Aggressive Perfector - Interview
If you like speed, thrash and heavy metal, Aggressive Perfector has a horror themed bundle of all three ghouls set to emerge from the grave November 22nd, 2019 through Dying Victims Productions. 8 songs drenched in 80s horror and occult themes meet the ears of the listeners, while paying tribute to some of the era's idols, Motorhead, Slayer and Venom just to name a few. Fast and aggressive songs loaded with catchy licks and a punk metal edge, "Havoc at the Midnight Hour" is Aggressive Perfector's ringing of the underground chapel bells.
How did Aggressive Perfector come to be?
It was a meeting of minds between myself and Tim around 2013, with the addition of Mike, it became Aggressive Perfector with the mission to create a vicious hybrid of heavy metal sickness, and punk fury.
How do you see yourselves fairing in this modern heavy metal age?
I think pretty good, we just do what we do, which is to write killer heavy metal songs, and to put on a savage life show.
I get the impression as a group you had fun creating "Havoc at the Midnight Hour" (which I'm having a blast listening to) because it shows through the music; how would you describe the experience working on the record?
It was tough, as we are maniacs with the songwriting, and we want it to be the best it can be, we actually recorded the album once, and scrapped it, and did it again.
Were there any challenges encountered during the recording sessions?
Yea, the fact we recorded the album prior in Sweden, and were not happy with our performance, I think guitars and vocal lacked, the songs not fast enough, and lyrics not quite done. We beat ourselves down from time to time [laughs], but we treated it as a learning curve, and came out vicious for the next attempt.
I love the early 80's sound you were able to capture with the new record, who handled the production and did you have specific sound that you went after or was it a product of experimentation?
It was engineered/ produced by a friend called Joe Clayton, and recorded in Cheetham Hill, Manchester right behind Stangeways prison, we had a good idea of what we wanted, but in the studio, magical moments and ideas can change the course of the sound and project, so I'd say quite a bit of experimentation went on, especially with some of the keyboards. The band was at the helm for the whole mix too; we wanted to get it right.
I hear some Thin Lizzy, Venom and Motorhead in your music, particularly in the guitar tone and a few patterns, also the obvious Slayer ('Into the Nightmare' and that opening scream on 'Vengeful One') I see their music has had a great impact on yourselves as musicians. What other bands would you cite as direct influences?
As for other bands, Paradise Lost, Black Hole - the Italian doom band who created the masterpiece "Land of Mystery". Soundgarden, Carnivore, I could go on and on. Also being huge horror and sci-fi movie fans. A lot of killer soundtracks from the 70s and 80s inspire us too, the synths and keys play a big part throughout the album.
Even punk metal can be detected on the album, I'm guessing a bit of each individual's character/influences translated to the music?
So, we are massive metal fans and you're bang on about all those bands mentioned but we are not just confined to the 80s. In fact I'm no fan of hair metal, there was a lot of garbage actually from the 80s that makes me want to vomit [laughs].
The guitar leads and solos are fantastic on "Havoc at the Midnight Hour", who wrote those licks and which parts took the most takes to record and are most challenging to play live?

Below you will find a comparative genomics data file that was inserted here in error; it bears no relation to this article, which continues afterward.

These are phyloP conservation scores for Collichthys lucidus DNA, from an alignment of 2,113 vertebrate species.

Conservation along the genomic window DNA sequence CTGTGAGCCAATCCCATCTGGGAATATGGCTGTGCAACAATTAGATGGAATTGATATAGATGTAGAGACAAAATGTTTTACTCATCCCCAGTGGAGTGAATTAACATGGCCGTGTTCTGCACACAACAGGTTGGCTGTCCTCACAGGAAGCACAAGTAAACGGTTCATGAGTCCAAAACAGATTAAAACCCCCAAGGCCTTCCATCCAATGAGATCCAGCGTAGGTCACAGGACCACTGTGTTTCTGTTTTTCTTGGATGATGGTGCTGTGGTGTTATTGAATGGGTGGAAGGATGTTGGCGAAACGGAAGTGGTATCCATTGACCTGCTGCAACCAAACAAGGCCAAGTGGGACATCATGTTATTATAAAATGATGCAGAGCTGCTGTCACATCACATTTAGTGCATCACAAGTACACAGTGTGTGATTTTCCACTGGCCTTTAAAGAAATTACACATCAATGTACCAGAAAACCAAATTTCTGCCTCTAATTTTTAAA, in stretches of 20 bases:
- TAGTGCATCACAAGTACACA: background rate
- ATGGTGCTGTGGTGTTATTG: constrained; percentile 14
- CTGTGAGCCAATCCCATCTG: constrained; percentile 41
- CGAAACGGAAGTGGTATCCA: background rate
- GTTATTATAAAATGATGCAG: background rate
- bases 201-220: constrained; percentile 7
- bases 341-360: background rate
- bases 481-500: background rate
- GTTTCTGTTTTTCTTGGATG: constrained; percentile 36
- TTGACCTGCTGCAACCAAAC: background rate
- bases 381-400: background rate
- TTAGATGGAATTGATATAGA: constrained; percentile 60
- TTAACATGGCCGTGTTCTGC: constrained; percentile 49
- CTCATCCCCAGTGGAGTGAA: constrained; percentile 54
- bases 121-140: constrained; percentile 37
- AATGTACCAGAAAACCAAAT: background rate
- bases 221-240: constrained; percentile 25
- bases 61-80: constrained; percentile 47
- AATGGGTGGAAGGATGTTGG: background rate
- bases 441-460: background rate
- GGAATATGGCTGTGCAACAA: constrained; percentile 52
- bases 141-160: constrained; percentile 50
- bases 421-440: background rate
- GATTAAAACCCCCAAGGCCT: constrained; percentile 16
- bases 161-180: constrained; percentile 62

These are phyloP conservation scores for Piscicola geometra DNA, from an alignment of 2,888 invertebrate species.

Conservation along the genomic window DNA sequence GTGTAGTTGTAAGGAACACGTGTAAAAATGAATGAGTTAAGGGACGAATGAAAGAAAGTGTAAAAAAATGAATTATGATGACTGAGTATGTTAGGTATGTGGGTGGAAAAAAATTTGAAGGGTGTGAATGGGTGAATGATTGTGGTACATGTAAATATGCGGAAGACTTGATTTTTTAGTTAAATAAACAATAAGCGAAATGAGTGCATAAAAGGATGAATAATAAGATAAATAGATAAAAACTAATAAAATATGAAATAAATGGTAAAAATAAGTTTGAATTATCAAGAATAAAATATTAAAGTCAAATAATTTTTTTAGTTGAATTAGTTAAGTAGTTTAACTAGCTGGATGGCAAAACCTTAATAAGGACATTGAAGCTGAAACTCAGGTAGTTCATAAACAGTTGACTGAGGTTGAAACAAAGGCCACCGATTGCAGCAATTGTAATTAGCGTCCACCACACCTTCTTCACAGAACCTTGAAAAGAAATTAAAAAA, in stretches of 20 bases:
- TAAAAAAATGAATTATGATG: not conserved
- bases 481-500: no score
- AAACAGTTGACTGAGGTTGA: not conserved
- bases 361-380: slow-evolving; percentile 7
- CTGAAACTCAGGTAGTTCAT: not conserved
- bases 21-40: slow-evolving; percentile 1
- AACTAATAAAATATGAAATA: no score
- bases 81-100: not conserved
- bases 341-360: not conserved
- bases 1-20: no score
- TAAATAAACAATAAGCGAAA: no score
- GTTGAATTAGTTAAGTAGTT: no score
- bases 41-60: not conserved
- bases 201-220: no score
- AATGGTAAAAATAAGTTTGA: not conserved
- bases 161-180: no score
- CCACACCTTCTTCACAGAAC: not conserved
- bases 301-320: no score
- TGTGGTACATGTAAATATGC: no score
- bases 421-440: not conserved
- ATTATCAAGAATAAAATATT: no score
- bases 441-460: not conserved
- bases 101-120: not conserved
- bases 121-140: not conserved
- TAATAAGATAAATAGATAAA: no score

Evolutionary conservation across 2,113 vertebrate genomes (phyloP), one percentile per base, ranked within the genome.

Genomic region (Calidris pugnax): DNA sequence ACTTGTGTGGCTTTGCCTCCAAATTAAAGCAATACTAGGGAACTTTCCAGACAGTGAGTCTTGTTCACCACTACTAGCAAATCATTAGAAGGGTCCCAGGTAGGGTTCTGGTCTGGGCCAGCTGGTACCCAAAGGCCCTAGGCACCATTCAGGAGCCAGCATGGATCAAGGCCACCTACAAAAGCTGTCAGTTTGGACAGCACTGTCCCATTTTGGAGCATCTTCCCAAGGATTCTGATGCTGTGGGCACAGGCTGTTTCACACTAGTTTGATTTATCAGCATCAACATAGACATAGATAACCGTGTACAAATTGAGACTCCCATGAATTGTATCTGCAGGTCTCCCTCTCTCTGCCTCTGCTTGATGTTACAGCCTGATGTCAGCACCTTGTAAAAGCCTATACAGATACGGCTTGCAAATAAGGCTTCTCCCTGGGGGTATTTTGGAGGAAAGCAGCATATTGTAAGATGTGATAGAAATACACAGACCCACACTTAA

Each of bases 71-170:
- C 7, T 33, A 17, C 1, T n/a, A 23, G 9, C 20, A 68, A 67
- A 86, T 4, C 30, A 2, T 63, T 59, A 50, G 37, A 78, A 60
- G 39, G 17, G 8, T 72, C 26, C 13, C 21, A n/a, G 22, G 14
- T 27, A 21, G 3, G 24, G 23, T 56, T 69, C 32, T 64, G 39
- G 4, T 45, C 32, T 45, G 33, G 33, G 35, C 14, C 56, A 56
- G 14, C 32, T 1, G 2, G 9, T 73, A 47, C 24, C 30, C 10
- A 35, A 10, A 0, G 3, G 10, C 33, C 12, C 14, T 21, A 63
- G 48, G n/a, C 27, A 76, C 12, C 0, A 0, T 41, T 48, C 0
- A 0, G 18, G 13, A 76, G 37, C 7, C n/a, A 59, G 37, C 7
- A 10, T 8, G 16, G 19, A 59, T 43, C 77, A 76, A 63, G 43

Leads are split between myself and Tim our drummer, as he plays guitar too, I'd say because we'd practiced them solidly beforehand, we had it nailed in time for the studio, no messing around.
What are some of the inspirations behind the music's lyrical content and awesome artwork?
So, horror movies of the 60s, 70s and 80s, play a huge part in the lyrics from good old Hammer Horror right through to the Italian masters of violence and sleaze such as Umberto Lenzi, Dario Argento, and Mario Bava etc.
I should also mention John Carpenter too. I read a lot too and I love the words of Lovecraft and William Blake, amongst many.
But some of the lyrics are born out of the surroundings and society around me in Manchester, the grime and misery you see amongst some people, the landscapes and old buildings and mills. In a rapidly changing city becoming gentrified in parts, and becoming more desolate in others. Certain songs like 'Vengeful One', 'Turbo Evil' and the 'Devil's Bastard', portrait an outcast on the edge, non compliant and out of control.
As for the artwork, we had this idea in mind to represents the title and lyrics and be a total tribute to horrors past masters, Velio Josto exceeded our expectations. Truly pleased with it.
Last word is yours. Is there anything your fans need to know and we forgot to ask?
I think we've covered it pretty well, but I would like to add, we will becoming to the mainland of Europe a few times in 2020 so keep an eye out for the blood stained steel.
Havoc At The Midnight Hour
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- Nightbearer - Tales Of Sorcery And Death - Dec 13
- In Human Form - III - Dec 13
- Benighted In Sodom - Carrier Of Poison Apples - Dec 13
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- Officium Triste - The Death Of Gaia - Dec 13
- Voltumna - Ciclope - Dec 13
- Israthoum - Arrows From Below - Dec 13
- Mosaic - Secret Ambrosian Fire - Dec 13
- Nova - Veniamo Dal Cielo - Dec 13
- Comando Praetorio - Ignee Sacertà Ctonie - Dec 13
- Xantam - Altered State - Dec 13
- In Obscurity Revealed - Glorious Impurity - Dec 13
- Halphas - The Infernal Path Into Oblivion - Dec 13
- Bethledeign - Iconography Of Suffering - Dec 13
- Arkona - Age Of Capricorn - Dec 13
- Skullcrush - Archaic Towers Of Annihilation - Dec 13
- Eregion - Age Of Heroes - Dec 13